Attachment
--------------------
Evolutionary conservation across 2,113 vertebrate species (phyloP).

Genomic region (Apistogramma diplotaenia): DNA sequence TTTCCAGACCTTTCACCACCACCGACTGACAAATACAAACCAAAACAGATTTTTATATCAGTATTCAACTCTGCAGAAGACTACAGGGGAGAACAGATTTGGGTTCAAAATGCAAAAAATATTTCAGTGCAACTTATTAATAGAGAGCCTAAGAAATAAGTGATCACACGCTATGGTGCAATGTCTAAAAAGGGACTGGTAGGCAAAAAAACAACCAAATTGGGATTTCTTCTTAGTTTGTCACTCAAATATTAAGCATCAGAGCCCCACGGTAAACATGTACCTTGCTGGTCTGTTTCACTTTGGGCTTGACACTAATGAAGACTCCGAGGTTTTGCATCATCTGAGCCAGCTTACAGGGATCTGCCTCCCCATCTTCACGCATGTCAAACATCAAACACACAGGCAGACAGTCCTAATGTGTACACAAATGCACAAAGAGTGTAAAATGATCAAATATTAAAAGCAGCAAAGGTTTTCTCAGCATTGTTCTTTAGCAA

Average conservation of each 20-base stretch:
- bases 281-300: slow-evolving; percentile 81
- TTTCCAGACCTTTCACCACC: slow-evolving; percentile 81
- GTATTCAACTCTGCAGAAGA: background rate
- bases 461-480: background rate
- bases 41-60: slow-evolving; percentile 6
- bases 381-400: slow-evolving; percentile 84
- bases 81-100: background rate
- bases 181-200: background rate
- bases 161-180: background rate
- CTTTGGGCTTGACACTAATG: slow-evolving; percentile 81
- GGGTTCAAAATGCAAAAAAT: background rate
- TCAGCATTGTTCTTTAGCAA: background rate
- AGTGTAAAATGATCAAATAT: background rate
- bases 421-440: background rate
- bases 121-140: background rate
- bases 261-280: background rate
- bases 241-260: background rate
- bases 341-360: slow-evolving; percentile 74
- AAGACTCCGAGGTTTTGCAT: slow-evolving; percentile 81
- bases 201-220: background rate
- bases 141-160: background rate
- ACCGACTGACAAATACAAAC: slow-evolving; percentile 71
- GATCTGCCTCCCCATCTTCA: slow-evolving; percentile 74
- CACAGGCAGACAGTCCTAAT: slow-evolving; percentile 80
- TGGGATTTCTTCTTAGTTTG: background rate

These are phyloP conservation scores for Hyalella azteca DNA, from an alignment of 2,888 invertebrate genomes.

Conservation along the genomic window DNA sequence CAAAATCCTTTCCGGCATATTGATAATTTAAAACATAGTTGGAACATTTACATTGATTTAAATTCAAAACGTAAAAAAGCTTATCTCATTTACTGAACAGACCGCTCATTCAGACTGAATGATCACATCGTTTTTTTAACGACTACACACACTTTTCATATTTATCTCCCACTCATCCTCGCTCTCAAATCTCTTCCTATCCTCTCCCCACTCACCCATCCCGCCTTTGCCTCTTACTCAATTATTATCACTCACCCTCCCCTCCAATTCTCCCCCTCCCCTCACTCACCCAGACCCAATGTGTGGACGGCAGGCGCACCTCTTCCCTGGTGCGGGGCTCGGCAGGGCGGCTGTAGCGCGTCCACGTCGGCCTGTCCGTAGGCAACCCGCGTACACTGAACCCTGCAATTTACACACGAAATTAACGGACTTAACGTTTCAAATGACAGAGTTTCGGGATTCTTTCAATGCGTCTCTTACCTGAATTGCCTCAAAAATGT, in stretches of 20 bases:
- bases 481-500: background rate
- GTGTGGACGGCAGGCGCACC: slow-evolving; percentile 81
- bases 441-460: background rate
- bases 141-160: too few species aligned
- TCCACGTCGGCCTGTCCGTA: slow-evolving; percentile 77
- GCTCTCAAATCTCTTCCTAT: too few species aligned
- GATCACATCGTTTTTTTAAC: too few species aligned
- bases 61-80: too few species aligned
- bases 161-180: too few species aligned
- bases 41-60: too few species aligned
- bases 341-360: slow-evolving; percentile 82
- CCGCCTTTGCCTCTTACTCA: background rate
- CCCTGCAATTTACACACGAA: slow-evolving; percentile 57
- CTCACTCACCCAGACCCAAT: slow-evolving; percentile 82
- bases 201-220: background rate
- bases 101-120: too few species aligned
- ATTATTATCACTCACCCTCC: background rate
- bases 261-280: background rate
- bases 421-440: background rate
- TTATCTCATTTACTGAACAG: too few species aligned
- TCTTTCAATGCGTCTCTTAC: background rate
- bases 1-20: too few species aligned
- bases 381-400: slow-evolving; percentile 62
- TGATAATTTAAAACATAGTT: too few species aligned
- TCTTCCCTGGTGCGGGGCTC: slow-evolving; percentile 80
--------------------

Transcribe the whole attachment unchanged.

Evolutionary conservation across 2,113 vertebrate species (phyloP).

Genomic region (Apistogramma diplotaenia): DNA sequence TTTCCAGACCTTTCACCACCACCGACTGACAAATACAAACCAAAACAGATTTTTATATCAGTATTCAACTCTGCAGAAGACTACAGGGGAGAACAGATTTGGGTTCAAAATGCAAAAAATATTTCAGTGCAACTTATTAATAGAGAGCCTAAGAAATAAGTGATCACACGCTATGGTGCAATGTCTAAAAAGGGACTGGTAGGCAAAAAAACAACCAAATTGGGATTTCTTCTTAGTTTGTCACTCAAATATTAAGCATCAGAGCCCCACGGTAAACATGTACCTTGCTGGTCTGTTTCACTTTGGGCTTGACACTAATGAAGACTCCGAGGTTTTGCATCATCTGAGCCAGCTTACAGGGATCTGCCTCCCCATCTTCACGCATGTCAAACATCAAACACACAGGCAGACAGTCCTAATGTGTACACAAATGCACAAAGAGTGTAAAATGATCAAATATTAAAAGCAGCAAAGGTTTTCTCAGCATTGTTCTTTAGCAA

Average conservation of each 20-base stretch:
- bases 281-300: slow-evolving; percentile 81
- TTTCCAGACCTTTCACCACC: slow-evolving; percentile 81
- GTATTCAACTCTGCAGAAGA: background rate
- bases 461-480: background rate
- bases 41-60: slow-evolving; percentile 6
- bases 381-400: slow-evolving; percentile 84
- bases 81-100: background rate
- bases 181-200: background rate
- bases 161-180: background rate
- CTTTGGGCTTGACACTAATG: slow-evolving; percentile 81
- GGGTTCAAAATGCAAAAAAT: background rate
- TCAGCATTGTTCTTTAGCAA: background rate
- AGTGTAAAATGATCAAATAT: background rate
- bases 421-440: background rate
- bases 121-140: background rate
- bases 261-280: background rate
- bases 241-260: background rate
- bases 341-360: slow-evolving; percentile 74
- AAGACTCCGAGGTTTTGCAT: slow-evolving; percentile 81
- bases 201-220: background rate
- bases 141-160: background rate
- ACCGACTGACAAATACAAAC: slow-evolving; percentile 71
- GATCTGCCTCCCCATCTTCA: slow-evolving; percentile 74
- CACAGGCAGACAGTCCTAAT: slow-evolving; percentile 80
- TGGGATTTCTTCTTAGTTTG: background rate

These are phyloP conservation scores for Hyalella azteca DNA, from an alignment of 2,888 invertebrate genomes.

Conservation along the genomic window DNA sequence CAAAATCCTTTCCGGCATATTGATAATTTAAAACATAGTTGGAACATTTACATTGATTTAAATTCAAAACGTAAAAAAGCTTATCTCATTTACTGAACAGACCGCTCATTCAGACTGAATGATCACATCGTTTTTTTAACGACTACACACACTTTTCATATTTATCTCCCACTCATCCTCGCTCTCAAATCTCTTCCTATCCTCTCCCCACTCACCCATCCCGCCTTTGCCTCTTACTCAATTATTATCACTCACCCTCCCCTCCAATTCTCCCCCTCCCCTCACTCACCCAGACCCAATGTGTGGACGGCAGGCGCACCTCTTCCCTGGTGCGGGGCTCGGCAGGGCGGCTGTAGCGCGTCCACGTCGGCCTGTCCGTAGGCAACCCGCGTACACTGAACCCTGCAATTTACACACGAAATTAACGGACTTAACGTTTCAAATGACAGAGTTTCGGGATTCTTTCAATGCGTCTCTTACCTGAATTGCCTCAAAAATGT, in stretches of 20 bases:
- bases 481-500: background rate
- GTGTGGACGGCAGGCGCACC: slow-evolving; percentile 81
- bases 441-460: background rate
- bases 141-160: too few species aligned
- TCCACGTCGGCCTGTCCGTA: slow-evolving; percentile 77
- GCTCTCAAATCTCTTCCTAT: too few species aligned
- GATCACATCGTTTTTTTAAC: too few species aligned
- bases 61-80: too few species aligned
- bases 161-180: too few species aligned
- bases 41-60: too few species aligned
- bases 341-360: slow-evolving; percentile 82
- CCGCCTTTGCCTCTTACTCA: background rate
- CCCTGCAATTTACACACGAA: slow-evolving; percentile 57
- CTCACTCACCCAGACCCAAT: slow-evolving; percentile 82
- bases 201-220: background rate
- bases 101-120: too few species aligned
- ATTATTATCACTCACCCTCC: background rate
- bases 261-280: background rate
- bases 421-440: background rate
- TTATCTCATTTACTGAACAG: too few species aligned
- TCTTTCAATGCGTCTCTTAC: background rate
- bases 1-20: too few species aligned
- bases 381-400: slow-evolving; percentile 62
- TGATAATTTAAAACATAGTT: too few species aligned
- TCTTCCCTGGTGCGGGGCTC: slow-evolving; percentile 80